Report Outlines How Climate Action Will Grow the Economy, Improve Lives for Americans Across the Country
Read the Full Report: Democrats.Senate.Gov/Climate-Report
Haxtun – Today, Colorado U.S. Senator Michael Bennet, U.S. Senate Minority Leader Chuck Schumer (D-N.Y.), and members of the Senate Democrats’ Special Committee on the Climate Crisis released a comprehensive report titled, “The Case for Climate Action: Building a Clean Economy for the American People.” Members of the committee include Committee Chair Brian Schatz (D-Hawai‘i), and U.S. Senators Sheldon Whitehouse (D-R.I.), Jeff Merkley (D-Ore.), Tammy Baldwin (D-Wis.), Martin Heinrich (D-N.M.), Ed Markey (D-Mass.), Tammy Duckworth (D-Ill.), Catherine Cortez Masto (D-Nev.), and Tina Smith (D-Minn.).
The new report – which comes after dozens of hearings, meetings, and input from experts, labor unions, mayors, environmental justice leaders, and native communities, among others – details how bold climate action from Congress can create millions of new jobs, grow the American economy, and improve people’s lives across the country.
The Committee’s report calls on Congress to:
- Reduce U.S. emissions rapidly to achieve 100 percent global net-zero emissions no later than 2050;
- Stimulate economic growth by increasing federal spending on climate action to at least 2 percent of GDP annually — and ensure that at least 40 percent of the benefits from these investments help communities of color and low-income, deindustrialized, and disadvantaged communities; and
- Create at least 10 million new jobs.
“In Colorado, we know the cost of inaction on climate change all too well — longer droughts and worsening wildfires hurt our environment and our economy. Following the 2008 recession, clean energy investments boosted Colorado's rural and urban economies, and we have an enormous opportunity to recover from our current economic crisis by unleashing climate solutions once again,” said Bennet. “The report we're releasing today is clear: there are bold and enduring solutions to tackle climate change, and it is time to act on them. We can create 10 million high-paying jobs, boost rural and agricultural communities, tackle environmental injustices, reinvigorate American manufacturing, and reestablish U.S. leadership around the world. And the only way to ensure these solutions last beyond one administration to benefit future generations is by building a broad coalition of support.”
“The climate crisis is not some distant threat. It is here now, and it will be catastrophic if we don’t strike back immediately. Over the next few decades, climate change will affect every part of American life: our health, our economy, our national security, even our geography. Democrats are committed to working—decisively and aggressively—to avoid the steep human and economic costs of a worsening climate crisis, and to guide the transition to a low carbon economy,” said Schumer.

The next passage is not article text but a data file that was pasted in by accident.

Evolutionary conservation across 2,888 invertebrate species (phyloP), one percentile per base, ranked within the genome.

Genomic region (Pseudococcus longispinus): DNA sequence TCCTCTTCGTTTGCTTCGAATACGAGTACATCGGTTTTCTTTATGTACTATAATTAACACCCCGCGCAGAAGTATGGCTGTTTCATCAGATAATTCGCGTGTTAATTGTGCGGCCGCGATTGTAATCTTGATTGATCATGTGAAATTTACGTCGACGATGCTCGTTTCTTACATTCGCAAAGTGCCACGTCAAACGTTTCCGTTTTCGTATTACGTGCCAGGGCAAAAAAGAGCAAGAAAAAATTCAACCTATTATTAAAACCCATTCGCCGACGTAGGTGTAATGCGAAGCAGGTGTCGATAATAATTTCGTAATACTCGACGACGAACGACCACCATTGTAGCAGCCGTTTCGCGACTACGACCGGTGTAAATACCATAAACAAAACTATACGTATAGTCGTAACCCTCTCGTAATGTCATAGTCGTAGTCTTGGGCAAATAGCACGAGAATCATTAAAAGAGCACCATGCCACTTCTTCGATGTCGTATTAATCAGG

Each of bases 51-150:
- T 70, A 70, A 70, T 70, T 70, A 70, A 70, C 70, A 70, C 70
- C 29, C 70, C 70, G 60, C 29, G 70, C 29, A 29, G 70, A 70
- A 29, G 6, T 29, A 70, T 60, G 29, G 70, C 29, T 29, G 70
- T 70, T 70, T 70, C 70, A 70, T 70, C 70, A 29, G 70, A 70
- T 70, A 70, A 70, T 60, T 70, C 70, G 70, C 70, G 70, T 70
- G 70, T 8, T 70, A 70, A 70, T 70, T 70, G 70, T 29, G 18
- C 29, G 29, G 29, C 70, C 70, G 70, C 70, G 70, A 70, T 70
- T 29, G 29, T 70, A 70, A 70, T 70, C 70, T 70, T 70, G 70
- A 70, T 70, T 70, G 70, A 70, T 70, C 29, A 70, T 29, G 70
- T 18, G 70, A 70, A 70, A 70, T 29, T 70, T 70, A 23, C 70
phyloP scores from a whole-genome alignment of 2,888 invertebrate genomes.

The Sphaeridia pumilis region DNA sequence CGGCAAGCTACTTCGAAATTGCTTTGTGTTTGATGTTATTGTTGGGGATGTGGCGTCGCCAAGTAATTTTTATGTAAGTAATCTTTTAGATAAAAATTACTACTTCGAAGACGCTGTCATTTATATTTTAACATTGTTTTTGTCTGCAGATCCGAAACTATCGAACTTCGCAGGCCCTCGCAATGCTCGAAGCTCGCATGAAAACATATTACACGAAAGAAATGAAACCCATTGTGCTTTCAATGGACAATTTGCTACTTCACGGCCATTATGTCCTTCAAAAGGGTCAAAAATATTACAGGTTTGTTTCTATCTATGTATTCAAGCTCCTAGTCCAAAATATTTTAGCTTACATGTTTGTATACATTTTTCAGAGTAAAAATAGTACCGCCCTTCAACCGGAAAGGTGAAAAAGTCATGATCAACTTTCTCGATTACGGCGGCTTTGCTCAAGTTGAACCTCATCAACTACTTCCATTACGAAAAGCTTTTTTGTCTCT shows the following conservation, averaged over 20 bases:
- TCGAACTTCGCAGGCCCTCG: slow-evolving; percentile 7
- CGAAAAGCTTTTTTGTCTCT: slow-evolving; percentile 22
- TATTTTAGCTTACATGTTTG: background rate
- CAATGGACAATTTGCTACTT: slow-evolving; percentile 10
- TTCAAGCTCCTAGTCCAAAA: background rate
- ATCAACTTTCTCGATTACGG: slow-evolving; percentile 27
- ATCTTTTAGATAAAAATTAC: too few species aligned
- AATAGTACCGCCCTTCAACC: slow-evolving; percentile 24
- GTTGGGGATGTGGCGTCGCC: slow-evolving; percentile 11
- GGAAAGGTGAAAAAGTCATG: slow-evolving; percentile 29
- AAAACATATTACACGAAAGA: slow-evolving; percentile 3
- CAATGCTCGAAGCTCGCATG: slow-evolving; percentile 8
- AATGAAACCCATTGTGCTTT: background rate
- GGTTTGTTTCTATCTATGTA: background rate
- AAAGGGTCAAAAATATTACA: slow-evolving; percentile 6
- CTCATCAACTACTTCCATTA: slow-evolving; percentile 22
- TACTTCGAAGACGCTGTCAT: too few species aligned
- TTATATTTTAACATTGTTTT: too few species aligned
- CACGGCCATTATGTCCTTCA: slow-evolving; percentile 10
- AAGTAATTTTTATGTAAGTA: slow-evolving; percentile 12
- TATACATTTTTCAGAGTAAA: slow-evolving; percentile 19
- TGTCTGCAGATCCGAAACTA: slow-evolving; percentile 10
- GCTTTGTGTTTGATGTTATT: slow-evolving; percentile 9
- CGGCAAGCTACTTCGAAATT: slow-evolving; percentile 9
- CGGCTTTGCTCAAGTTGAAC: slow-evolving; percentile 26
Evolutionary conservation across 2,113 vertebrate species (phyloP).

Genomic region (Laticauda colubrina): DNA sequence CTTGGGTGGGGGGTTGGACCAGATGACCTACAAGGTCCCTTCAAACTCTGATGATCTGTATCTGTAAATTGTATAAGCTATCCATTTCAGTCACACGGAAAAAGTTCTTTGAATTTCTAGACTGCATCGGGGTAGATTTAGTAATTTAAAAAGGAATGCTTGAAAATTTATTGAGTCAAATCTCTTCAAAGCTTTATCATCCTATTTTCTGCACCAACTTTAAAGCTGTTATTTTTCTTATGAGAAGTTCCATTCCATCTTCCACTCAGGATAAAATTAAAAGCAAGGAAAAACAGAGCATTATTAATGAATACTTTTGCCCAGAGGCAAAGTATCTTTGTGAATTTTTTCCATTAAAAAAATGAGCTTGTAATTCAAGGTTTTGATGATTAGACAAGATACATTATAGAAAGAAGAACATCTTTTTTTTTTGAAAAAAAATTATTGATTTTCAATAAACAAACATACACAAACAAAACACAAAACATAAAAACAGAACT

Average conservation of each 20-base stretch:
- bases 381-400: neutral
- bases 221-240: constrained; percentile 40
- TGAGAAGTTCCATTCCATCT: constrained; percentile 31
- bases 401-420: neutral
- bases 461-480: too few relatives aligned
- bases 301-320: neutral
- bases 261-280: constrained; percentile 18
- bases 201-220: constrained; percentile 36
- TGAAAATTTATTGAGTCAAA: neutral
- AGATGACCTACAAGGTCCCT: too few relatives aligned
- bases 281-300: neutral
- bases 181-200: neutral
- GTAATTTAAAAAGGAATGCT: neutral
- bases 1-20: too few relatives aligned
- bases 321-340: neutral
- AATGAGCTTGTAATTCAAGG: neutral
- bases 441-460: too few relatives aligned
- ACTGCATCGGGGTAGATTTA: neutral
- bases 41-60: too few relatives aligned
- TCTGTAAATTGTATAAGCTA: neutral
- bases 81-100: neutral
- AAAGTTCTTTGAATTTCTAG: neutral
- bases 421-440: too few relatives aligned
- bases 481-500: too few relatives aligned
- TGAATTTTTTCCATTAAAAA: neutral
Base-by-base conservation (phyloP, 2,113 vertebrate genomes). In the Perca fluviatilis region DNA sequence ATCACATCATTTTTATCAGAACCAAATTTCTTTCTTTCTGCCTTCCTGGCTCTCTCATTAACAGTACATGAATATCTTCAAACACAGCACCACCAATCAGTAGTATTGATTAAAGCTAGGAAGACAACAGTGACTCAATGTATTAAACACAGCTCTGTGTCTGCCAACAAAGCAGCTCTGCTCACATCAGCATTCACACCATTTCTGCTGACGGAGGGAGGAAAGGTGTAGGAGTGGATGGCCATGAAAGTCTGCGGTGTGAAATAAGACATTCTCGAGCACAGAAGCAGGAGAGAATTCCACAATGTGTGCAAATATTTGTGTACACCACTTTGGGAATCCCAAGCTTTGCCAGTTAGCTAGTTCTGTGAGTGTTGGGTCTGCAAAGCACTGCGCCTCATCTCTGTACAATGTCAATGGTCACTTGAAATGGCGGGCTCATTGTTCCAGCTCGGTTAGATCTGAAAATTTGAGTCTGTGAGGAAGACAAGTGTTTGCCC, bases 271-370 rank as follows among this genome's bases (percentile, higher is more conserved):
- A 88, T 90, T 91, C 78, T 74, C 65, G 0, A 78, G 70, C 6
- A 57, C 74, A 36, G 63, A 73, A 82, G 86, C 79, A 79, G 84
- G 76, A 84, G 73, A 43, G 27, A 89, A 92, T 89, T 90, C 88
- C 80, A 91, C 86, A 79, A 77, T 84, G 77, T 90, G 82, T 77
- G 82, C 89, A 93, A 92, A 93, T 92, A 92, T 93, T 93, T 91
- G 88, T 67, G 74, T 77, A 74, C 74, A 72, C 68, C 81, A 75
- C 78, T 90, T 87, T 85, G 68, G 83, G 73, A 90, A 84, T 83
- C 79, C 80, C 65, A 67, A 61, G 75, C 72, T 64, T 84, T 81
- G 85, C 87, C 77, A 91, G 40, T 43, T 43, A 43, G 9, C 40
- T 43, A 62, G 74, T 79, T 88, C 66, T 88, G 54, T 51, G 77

“Our committee stitched together a political coalition across demographic, geographic, and ideological boundaries,” said Schatz. “We don’t have to keep losing on climate – the work we’ve done shows that we can unite Americans and finally get this done.”
Along with a group of his colleagues, Bennet established the Senate Democrats’ Special Committee on the Climate Crisis in March 2019. The committee was tasked with investigating, holding hearings, and issuing findings on the economic and national security consequences of climate change and how climate action presents significant opportunities for jobs, public health, and the economy. Since March 2019, the committee held 10 public hearings, convened 10 in-depth meetings with experts, and connected with a broad array of constituencies – in person and through targeted outreach.
In his work as a member of both the Senate Democrats’ Committee on the Climate Crisis and the bipartisan Senate Climate Solutions Caucus, Bennet has worked to ensure conservation and agriculture are a part of any solution to the climate crisis, engaging rural communities, farmers, and ranchers in the conversation. As Ranking Member of the Senate Agriculture, Nutrition, and Forestry Committee’s Subcommittee on Conservation, Forestry, and Natural Resources, Bennet helped author the 2014 Farm Bill and the 2018 Farm Bill, which provide tools for climate adaptation and mitigation, and support innovative practices that store carbon, improve soil health, and increase profitability.
Bennet is a leader on climate, championing policies that implement forward-looking measures to combat the growing threat of climate change. In February, Bennet joined his colleagues in introducing the Clean Economy Act, legislation that would put the United States on a path to achieve net-zero greenhouse gas emissions by no later than 2050. In December 2019, Bennet released a discussion draft of legislation to establish a new tax credit for farmers and ranchers, state and local governments, and tribal governments, to sequester carbon in agriculture, forestry, rangelands, and wetlands.
Under the current administration, Bennet has fought rollbacks of climate policies, including the Environmental Protection Agency (EPA) methane rule, the BLM Methane and Waste Prevention Rule, the Paris Agreement, the Clean Power Plan, and fuel economy standards, as well as cuts to the EPA’s budget. In July, Bennet and a group of his colleagues criticized the Trump Administration’s changes that substantially understate the costs of climate change.